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Back where he belongs, former Buckeye Nugent back kicking in Ohio

Mike Nugent was not used to being home at this time of year. After becoming a beloved place kicker as a Buckeye and playing for four seasons with the New York Jets in the NFL, Nugent was in an unfamiliar place last season.

He was sitting at home on his couch in Columbus, watching NFL games on Sundays with his brother, Kevin.

“He’d kind of been the man since high school and college, so it was definitely a reality check,” Kevin said.

What a difference a year makes. Nugent is now the starting kicker for the Cincinnati Bengals and received the AFC Special Teams Player of the Month award for September.

“I was working with my coaches a lot, but we didn’t re-invent the wheel or anything,” Nugent said. “We made a few changes here and there, and I feel like I’ve been hitting the ball much more consistently.”

Although his recent success shouldn’t come as a surprise to any Ohio State follower, the inconsistencies and unemployment issues he suffered through a year ago certainly could have.

At OSU, Nugent was automatic. He holds the school record for field goal percentage for a career (82 percent) and a season (89 percent in 2002). His most accurate season coincided with the Buckeyes’ last National Championship win 2003.

“My favorite memory was the National Championship game because we were big underdogs,” Nugent said. “It’s great going into a game knowing that you have nothing to lose. And to come out on top, that was definitely my greatest memory at Ohio State.”

Nugent’s accuracy wasn’t the only trait that OSU fans loved about him. He was also clutch when the game was on the line.

In fact, approaching any hardcore Buckeye fan and saying the words “55 yards against Marshall” will immediately conjure up images of a game-winning kick in 2004.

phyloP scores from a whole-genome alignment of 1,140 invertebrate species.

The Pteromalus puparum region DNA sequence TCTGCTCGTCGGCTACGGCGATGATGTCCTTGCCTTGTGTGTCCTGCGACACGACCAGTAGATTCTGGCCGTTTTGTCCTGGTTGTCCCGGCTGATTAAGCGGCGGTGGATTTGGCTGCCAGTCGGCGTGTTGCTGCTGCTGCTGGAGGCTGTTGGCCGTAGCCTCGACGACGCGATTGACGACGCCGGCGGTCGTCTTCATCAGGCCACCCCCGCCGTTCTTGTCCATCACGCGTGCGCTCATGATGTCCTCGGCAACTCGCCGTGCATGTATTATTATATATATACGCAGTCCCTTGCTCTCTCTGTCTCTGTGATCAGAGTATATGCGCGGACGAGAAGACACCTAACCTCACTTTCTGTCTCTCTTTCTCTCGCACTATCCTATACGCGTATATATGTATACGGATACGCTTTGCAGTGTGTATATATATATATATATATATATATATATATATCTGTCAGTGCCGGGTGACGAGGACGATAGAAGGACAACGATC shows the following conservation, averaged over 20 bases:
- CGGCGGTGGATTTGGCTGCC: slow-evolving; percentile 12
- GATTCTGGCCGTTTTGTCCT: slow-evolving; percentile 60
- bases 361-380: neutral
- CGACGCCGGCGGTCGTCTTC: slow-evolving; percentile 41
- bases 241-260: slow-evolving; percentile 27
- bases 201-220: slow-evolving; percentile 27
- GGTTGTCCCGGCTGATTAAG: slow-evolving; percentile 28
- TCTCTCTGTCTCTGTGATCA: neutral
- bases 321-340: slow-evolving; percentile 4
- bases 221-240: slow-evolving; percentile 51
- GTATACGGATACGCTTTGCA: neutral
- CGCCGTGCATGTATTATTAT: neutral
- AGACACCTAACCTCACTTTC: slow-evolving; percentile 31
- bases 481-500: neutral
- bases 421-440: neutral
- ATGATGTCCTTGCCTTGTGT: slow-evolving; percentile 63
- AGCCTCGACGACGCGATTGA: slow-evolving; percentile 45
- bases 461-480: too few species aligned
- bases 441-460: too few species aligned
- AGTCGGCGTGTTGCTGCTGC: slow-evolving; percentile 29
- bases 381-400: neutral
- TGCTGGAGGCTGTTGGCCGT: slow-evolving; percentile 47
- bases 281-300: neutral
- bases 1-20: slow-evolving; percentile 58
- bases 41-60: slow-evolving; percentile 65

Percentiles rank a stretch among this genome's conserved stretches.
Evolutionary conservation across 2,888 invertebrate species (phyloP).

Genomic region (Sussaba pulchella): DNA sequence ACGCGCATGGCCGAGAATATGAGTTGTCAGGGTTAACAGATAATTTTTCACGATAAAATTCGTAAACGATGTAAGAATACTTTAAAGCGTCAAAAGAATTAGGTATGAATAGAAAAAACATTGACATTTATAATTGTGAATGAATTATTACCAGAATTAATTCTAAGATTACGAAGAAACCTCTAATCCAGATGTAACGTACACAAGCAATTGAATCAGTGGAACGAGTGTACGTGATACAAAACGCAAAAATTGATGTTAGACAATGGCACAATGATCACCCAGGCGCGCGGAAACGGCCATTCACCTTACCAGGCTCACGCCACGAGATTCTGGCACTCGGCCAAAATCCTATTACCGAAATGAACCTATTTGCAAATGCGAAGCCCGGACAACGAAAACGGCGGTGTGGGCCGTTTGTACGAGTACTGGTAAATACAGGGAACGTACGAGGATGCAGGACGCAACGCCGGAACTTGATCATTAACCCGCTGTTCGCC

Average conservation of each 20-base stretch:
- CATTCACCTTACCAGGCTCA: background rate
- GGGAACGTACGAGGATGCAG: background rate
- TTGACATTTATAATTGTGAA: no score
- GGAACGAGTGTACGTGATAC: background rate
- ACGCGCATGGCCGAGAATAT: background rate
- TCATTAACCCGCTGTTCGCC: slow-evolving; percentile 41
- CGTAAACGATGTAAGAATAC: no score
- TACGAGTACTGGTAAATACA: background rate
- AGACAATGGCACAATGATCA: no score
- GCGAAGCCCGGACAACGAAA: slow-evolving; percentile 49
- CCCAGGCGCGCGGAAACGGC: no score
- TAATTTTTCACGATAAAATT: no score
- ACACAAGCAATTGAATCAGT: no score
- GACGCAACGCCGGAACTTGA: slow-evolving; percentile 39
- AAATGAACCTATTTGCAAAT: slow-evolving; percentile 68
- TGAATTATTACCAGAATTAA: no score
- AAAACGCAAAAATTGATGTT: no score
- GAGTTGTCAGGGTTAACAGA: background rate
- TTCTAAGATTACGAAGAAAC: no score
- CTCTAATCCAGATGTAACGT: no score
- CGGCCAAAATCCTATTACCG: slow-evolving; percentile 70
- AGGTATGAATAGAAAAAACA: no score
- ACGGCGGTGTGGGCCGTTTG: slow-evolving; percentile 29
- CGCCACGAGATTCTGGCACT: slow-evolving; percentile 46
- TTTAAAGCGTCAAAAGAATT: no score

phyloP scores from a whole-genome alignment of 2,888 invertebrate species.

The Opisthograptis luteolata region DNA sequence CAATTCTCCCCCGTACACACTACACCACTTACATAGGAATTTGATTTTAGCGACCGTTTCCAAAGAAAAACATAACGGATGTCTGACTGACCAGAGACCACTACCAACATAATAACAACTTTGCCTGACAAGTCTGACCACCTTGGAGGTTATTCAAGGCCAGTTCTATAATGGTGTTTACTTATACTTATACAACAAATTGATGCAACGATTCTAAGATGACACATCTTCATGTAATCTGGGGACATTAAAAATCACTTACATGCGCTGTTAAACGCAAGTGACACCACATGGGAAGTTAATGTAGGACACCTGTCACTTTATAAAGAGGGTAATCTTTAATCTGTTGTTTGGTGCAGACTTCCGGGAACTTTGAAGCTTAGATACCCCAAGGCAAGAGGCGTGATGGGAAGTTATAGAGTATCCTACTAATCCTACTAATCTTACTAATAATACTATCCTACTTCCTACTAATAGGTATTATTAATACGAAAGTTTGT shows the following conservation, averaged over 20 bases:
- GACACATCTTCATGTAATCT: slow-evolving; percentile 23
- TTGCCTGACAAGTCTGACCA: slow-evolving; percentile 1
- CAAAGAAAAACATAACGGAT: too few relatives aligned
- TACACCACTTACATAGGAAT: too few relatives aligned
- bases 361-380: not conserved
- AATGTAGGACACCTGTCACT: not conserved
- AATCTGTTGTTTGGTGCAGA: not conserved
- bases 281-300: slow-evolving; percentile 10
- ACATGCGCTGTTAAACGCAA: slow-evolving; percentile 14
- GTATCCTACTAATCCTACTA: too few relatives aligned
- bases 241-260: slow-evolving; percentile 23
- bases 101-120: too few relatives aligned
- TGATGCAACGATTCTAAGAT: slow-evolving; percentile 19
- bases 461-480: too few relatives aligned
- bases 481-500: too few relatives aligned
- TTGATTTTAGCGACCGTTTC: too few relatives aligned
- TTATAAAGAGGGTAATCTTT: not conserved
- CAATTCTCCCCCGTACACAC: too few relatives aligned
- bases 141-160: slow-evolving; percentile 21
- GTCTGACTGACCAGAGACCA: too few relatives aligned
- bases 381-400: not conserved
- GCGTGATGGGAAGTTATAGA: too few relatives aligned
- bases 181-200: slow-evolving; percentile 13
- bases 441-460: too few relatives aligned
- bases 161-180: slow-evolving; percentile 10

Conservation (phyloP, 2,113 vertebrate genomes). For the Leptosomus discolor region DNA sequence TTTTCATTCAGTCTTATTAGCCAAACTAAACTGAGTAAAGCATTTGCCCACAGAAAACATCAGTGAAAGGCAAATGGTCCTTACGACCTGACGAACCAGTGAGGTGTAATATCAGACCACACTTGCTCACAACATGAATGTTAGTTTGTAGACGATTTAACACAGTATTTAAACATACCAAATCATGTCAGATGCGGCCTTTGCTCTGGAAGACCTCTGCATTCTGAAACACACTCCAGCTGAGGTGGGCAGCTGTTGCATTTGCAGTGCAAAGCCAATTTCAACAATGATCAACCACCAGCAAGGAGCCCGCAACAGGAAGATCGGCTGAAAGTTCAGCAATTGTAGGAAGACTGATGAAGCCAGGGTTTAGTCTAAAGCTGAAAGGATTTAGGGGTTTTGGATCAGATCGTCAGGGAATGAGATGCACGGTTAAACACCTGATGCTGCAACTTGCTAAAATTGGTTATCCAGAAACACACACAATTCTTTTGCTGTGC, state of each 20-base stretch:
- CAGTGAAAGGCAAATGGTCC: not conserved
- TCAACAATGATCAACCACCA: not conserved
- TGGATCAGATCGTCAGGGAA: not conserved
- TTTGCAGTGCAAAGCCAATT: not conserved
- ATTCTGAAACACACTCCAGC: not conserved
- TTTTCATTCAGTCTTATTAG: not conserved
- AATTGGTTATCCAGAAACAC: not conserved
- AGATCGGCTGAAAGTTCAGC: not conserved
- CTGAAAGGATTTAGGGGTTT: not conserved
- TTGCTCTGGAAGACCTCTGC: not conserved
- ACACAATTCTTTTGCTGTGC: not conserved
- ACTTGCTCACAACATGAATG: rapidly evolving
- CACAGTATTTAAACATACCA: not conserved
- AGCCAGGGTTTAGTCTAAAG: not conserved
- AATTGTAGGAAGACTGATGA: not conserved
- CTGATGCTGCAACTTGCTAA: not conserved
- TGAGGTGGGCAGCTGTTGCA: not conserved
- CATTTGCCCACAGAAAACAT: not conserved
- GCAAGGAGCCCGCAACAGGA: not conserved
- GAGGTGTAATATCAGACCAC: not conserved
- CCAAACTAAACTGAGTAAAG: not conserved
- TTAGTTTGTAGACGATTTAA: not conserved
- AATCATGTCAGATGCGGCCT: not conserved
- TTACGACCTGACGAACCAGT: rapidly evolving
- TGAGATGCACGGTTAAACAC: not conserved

“For OSU fans it was unexpectedly close at 21-21, and he kicks a 55-yard field goal on the last play of the game to win the game,” said Jack Park, OSU football historian. “He was accurate, dependable, could kick from a long distance, and is a very likeable person.”

Kevin Nugent, a former OSU men’s soccer player, mentioned that kick as one of his favorites.

“As far as a single kick, the one that sticks out in my mind was the kick against Marshall in his senior year,” he said.  

When Nugent’s OSU career ended, he entered the 2005 NFL Draft. The Jets desperately needed an accurate kicker.

Facing the Pittsburgh Steelers in the playoffs that year, Jets incumbent Doug Brien missed two consecutive game-winning field goals. The Steelers went on to win the game in overtime, and the Jets were out of the playoffs.

Hoping to avoid having similar issues the following season, the Jets selected Nugent in the second round of the draft (47th overall). It was the highest position of any kicker selected in the last decade, save for Sebastian Janikowski, who was a first-round pick by the Oakland Raiders in 2000.

Kickers typically aren’t selected until at least the fifth round. To his credit, Nugent wouldn’t allow himself to feel pressured by the early selection.